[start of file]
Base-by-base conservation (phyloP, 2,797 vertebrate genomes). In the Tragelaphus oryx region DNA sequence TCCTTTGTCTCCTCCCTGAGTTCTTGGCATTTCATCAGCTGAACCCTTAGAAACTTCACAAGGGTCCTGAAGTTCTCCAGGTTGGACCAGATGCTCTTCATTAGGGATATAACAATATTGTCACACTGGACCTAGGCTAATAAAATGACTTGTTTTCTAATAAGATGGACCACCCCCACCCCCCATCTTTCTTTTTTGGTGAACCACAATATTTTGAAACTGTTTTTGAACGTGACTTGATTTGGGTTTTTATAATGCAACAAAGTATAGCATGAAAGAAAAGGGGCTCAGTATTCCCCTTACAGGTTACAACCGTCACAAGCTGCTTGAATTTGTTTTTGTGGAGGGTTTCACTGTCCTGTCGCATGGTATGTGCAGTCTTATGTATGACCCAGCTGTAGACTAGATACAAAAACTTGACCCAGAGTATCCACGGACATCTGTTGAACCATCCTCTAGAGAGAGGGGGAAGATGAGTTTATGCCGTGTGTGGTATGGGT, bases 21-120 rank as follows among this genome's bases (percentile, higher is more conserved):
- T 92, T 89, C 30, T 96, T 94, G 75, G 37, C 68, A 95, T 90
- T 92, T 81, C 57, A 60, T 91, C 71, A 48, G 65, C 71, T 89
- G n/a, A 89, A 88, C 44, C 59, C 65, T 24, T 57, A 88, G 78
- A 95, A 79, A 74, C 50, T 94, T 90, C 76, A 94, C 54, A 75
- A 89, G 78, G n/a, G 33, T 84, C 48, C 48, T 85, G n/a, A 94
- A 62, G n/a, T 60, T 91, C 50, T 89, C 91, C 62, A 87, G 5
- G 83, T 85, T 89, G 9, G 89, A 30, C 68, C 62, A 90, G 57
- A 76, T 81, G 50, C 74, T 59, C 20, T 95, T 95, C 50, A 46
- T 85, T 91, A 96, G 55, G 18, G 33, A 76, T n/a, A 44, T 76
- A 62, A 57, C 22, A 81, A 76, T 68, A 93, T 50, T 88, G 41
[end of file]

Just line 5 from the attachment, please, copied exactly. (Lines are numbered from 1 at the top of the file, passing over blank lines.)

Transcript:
- A 95, A 79, A 74, C 50, T 94, T 90, C 76, A 94, C 54, A 75